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Rock Ptarmigan, Peter Candido
Photo © Peter Candido

Photo: Peter Candido
Breeding evidence - Rock Ptarmigan
Breeding evidence
Probability of observation - Rock Ptarmigan
Probability of observation

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Rock Ptarmigan
Lagopus muta

Click on plot to view table of mean abundance
Elevation range:
1057 - 2138 m
Conserv. status:
Not at risk
Global importance
of B.C. population:
6
Number of squares
ConfirmedProbablePossiblePoint counts
10 5 25 2
Long-term BBS trends
RegionYearsTrend (conf. interv.) Reliab.
BBS trends are not available for this species

Mean abundance by region

Bird Conservation Regions [plot]
NW Interior ForestBoreal Taiga PlainsGreat BasinNorthern RockiesN. Pacific Rainforest
      0.13
Ecoprovinces [plot]
N. Boreal Mountains Taiga Plains Boreal Plains Georgia Depression Sub-Boreal Interior
       
S. Interior Mountains Central Interior Southern Interior S. Alaska Mountains Coast & Mountains
      0.13

Mean abundance by habitat [plot]

Boreal Altai Fescue AlpineBoreal White and Black SpruceBunchgrassCoastal Douglas-fir
0.07   
Coastal Mountain-heather AlpineCoastal Western HemlockEngelmann Spruce -- Subalpine FirInterior Cedar -- Hemlock
0.2   
Interior Douglas-firInterior Mountain-heather AlpineMontane SpruceMountain Hemlock
    
Ponderosa PineSpruce -- Willow -- BirchSub-Boreal Pine -- SpruceSub-Boreal Spruce
    

Characteristics and Range Easily recognised as a ptarmigan in either its white winter or mottled summer plumage, the Rock Ptarmigan is rarely seen except by those who visit extreme arctic and alpine environments. It is the only bird species in which all populations spend their entire life cycle in inhospitably cold and windswept tundra regions around the northern hemisphere, retreating only from the northernmost regions during the long period of winter darkness (Montgomerie and Holder 2008). The Rock Ptarmigan is a widespread resident in Arctic tundra across northern North America, and south in isolated populations in alpine tundra to British Columbia, and in heathlands to Newfoundland. In the Palearctic it is resident in Arctic and alpine tundra regions across Eurasia.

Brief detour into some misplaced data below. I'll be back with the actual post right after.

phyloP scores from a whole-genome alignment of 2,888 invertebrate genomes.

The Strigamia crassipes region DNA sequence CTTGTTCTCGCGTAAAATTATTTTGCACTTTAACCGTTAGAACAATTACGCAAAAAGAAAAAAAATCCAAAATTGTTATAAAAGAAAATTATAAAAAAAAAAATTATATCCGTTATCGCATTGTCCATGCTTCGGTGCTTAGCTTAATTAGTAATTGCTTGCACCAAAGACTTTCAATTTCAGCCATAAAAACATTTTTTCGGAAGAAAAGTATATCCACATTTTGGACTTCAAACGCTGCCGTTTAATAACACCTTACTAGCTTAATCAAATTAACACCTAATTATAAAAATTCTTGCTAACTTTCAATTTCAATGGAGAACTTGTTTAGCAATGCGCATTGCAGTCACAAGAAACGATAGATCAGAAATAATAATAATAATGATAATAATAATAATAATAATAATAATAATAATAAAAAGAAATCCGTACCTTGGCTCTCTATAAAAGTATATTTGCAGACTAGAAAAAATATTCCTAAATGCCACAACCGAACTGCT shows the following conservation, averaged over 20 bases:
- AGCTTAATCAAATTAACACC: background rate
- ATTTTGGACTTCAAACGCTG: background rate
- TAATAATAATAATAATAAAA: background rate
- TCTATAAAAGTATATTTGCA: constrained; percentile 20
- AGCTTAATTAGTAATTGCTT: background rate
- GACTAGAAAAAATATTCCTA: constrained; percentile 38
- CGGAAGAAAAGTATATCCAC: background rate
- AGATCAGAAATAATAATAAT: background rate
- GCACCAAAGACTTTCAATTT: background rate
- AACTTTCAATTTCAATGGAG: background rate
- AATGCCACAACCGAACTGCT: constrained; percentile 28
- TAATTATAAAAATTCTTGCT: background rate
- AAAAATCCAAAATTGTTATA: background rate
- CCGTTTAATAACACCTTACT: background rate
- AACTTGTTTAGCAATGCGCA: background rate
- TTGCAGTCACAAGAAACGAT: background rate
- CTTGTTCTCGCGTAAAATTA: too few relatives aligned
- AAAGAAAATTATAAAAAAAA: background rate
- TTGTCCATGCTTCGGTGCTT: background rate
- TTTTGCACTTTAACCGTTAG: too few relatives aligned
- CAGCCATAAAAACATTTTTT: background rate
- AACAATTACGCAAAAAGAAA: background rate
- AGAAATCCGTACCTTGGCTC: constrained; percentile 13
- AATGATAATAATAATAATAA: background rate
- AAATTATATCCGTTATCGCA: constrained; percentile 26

Distribution, Abundance, and Habitat The Rock Ptarmigan is a locally rare to uncommon resident in mountains in northern and western British Columbia (Campbell et al. 1990). The Atlas surveyors found a similar, generally sparse distribution, with a cluster of records on the Stikine Plateau. The Atlas records showed breeding only north of about 52░N, but survey effort was low in the alpine due to difficulty of access. Campbell et al. (1990) reported breeding farther south in the Coast Mountains. Most breeding is from about 1,000-2,000 m.

The Atlas records included the Rock Ptarmigan in only forty 10-km squares, primarily in the Northern Boreal Mountains Ecoprovince, and breeding was confirmed in only ten squares. The Probability of Observation model expands on the distribution, indicating the highest likelihood of finding this ptarmigan is on the Stikine and Yukon plateaus, and in the Cassiar and northernmost Rocky mountains. The scarcity of this species and its remote high-elevation habitat contributed to the low frequency of observation. Information is insufficient for a reliable assessment of changes in breeding abundance since 1970 (Environment Canada 2011).

The Rock Ptarmigan prefers well-drained, hummocky Arctic and alpine tundra with rocky ridges, high elevation plateaus, open alpine meadows, and barren and rocky slopes. Where Rock and White-tailed ptarmigan co-exist, the former selects lower alpine meadows and the latter favours steep, rocky slopes (Martin and Wiebe 2004).

Conservation and Recommendations Because of its high-elevation and high-latitude distribution, the Rock Ptarmigan faces few anthropogenic threats (Environment Canada 2011). However, like the other two species of ptarmigan, the Rock Ptarmigan is sensitive to disturbance and the potential effects of climate change.

Art Martell

Recommended citation: Martell, A. 2015. Rock Ptarmigan in Davidson, P.J.A., R.J. Cannings, A.R. Couturier, D. Lepage, and C.M. Di Corrado (eds.). The Atlas of the Breeding Birds of British Columbia, 2008-2012. Bird Studies Canada. Delta, B.C. http://www.birdatlas.bc.ca/accounts/speciesaccount.jsp?sp=ROPT&lang=en [10 Dec 2018]

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